Sulodexide is a low molecular weight heparin (LMWH) that has no measurable anticoagulant effect when taken orally. Preliminary studies have shown that sulodexide has a favorable effect on proteinuria in patients with diabetic nephropathy. This led to a large, multicenter, placebo-controlled, double-blinded study to determine the effect of this agent on urine albumin excretion in patients with Type 2 Diabetes and early diabetic nephropathy, defined by the presence of microalbuminuria in patients with serum creatinine less than 1.5 mg/dL. The results of this 6-month long intervention, studied in over 1000 individuals with early diabetic nephropathy, are reported this month in AJKD.
Dr. Kellie Calderon (eAJKD), eAJKD web advisory board member discusses this article with Dr. Edmund Lewis (EL) from Rush-Presbyterian-St. Luke’s Medical Center, Chicago, IL
eAJKD: Sulodexide is a novel therapy for proteinuria. Can you enlighten us about prior trials regarding this agent in decreasing proteinuria?
EL: Sulodexide is a term used for an oral preparation of LMWH and other heparinoid compounds. Several small European studies have shown that the use of heparin is associated with a decrease in proteinuria in patients with diabetic kidney disease. We performed a pilot trial to test this finding, and the results of this pilot seemed to show that one of the doses that we used was associated with a decrease in albuminuria in a well defined population of patients with early diabetic nephropathy. Accordingly, we then conducted a much larger trial.
eAJKD: Has a similar beneficial anti-albuminuric effect been seen with intravenous heparin?
EL: Yes. Physicians have observed for years that intravenous heparin reduces proteinuria in people with diabetes.
eAJKD: How was the oral preparation developed?
EL: The oral preparation has been around for many years. It’s approved for use in a number of European countries, where it is used to treat people with peripheral vascular disease and coronary artery disease.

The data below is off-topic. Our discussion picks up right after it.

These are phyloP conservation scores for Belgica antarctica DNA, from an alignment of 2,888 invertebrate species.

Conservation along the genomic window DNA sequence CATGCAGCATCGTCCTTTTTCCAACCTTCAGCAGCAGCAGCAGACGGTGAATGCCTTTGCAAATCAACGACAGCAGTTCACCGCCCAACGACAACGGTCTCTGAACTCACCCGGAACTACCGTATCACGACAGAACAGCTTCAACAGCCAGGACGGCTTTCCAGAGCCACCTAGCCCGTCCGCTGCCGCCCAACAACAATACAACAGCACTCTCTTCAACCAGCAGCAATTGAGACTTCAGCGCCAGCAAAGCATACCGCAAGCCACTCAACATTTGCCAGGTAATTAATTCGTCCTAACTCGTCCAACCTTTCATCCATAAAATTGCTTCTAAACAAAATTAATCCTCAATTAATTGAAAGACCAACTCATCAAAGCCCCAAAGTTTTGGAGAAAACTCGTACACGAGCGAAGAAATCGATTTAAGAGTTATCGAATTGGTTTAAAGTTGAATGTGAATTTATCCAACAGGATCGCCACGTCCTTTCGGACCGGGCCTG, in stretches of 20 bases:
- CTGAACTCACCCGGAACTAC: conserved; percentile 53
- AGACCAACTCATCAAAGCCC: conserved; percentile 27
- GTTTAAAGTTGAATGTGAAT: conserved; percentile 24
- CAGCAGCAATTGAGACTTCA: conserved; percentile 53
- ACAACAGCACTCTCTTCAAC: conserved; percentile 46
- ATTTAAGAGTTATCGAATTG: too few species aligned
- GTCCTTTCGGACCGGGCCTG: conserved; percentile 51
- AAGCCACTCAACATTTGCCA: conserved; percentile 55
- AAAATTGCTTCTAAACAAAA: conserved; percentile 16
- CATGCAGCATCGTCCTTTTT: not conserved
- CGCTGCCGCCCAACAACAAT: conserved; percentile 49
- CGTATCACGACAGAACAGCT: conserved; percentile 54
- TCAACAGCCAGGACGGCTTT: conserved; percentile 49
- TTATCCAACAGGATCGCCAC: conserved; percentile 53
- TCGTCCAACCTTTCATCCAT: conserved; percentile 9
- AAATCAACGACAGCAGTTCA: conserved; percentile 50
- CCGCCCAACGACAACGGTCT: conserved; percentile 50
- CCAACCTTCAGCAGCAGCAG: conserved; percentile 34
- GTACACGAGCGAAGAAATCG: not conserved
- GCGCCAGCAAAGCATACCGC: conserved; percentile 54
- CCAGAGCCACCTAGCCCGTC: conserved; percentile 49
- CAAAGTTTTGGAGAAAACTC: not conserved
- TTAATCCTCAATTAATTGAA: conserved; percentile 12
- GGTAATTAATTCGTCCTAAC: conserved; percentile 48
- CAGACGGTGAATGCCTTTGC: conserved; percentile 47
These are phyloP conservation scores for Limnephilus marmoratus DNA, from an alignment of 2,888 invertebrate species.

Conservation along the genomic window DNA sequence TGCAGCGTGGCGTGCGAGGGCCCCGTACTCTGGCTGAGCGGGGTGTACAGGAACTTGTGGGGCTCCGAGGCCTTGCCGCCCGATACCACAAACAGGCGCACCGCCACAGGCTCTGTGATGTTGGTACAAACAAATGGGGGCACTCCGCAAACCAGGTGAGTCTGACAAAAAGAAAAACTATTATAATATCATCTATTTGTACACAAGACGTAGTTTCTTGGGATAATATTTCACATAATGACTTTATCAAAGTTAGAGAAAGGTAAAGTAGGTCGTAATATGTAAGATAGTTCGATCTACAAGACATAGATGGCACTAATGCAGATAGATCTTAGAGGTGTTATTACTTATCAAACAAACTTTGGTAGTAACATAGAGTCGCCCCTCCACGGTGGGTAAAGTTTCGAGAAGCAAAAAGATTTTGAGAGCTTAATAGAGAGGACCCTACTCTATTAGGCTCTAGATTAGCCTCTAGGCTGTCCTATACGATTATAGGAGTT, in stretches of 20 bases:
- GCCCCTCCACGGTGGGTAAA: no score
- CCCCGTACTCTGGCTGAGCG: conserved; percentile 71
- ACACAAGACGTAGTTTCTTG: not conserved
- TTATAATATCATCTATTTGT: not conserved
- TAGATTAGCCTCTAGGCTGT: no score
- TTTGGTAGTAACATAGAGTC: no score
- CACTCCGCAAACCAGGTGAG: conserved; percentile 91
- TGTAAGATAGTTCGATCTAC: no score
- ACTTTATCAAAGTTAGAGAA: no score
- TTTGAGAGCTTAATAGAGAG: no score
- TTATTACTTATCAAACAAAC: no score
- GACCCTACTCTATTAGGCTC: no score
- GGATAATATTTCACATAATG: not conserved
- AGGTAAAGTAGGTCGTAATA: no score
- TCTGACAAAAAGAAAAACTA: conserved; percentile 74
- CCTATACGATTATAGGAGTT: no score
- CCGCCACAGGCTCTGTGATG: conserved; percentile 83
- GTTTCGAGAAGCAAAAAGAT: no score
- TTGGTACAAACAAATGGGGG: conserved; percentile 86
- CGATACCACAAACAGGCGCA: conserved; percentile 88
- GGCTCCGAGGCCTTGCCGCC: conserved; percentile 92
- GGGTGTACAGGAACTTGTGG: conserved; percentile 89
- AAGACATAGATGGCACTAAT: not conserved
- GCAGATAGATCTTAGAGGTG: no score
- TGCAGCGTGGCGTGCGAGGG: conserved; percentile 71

eAJKD: In the current trial, you noted no significant difference in albuminuria among individuals treated with suledoxide versus those receiving placebo. Can you explain the differing results found in the pilot trial versus this trial?
EL: It’s challenging to perform an outcome based study on an oral medication if there is no way to study its pharmacokinetics or measure its absorption. Unlike what you expect with intravenous heparin, sulodexide does not seem to alter the clotting system. Therefore, you have to give the drug and just see whether it causes the effect you are looking for.
In our pilot trial, the amount of urine albumin excretion was lowered in patients given sulodexide, though the results were not significantly better. However, if this percentage difference was found in the follow up trial, then the results would have been statistically significant due to the higher number of enrolled patients.
eAJKD: What else would you like to highlight about the trial?
EL: There was a very big question that we faced: when working with an agent that you cannot study the pharmacokinetics of, there is no way to prove that the drug is absorbed or active. As you know, heparin has had serious production issues. We know that the chemical structure and content of sulodexide was accurate when tested, but we don’t know if the drug we used for the trial was absorbed at all.
The shame of it is that microalbuminuria is an important element in people with diabetes. It not only contributes to kidney disease, but also has been associated with cardiovascular disease. A drug like sulodexide, which lowers albuminuria, may be affecting a common mechanism for both kidney disease and cardiovascular disease, and this could be very positive for patients with diabetes. I think that a next step is to explore using low molecular weight heparin subcutaneously to study the effects of this agent on proteinuria. In that case, you could also study the pharmacokinetics of the intervention as well as its effects.
To view the entire article please visit AJKD.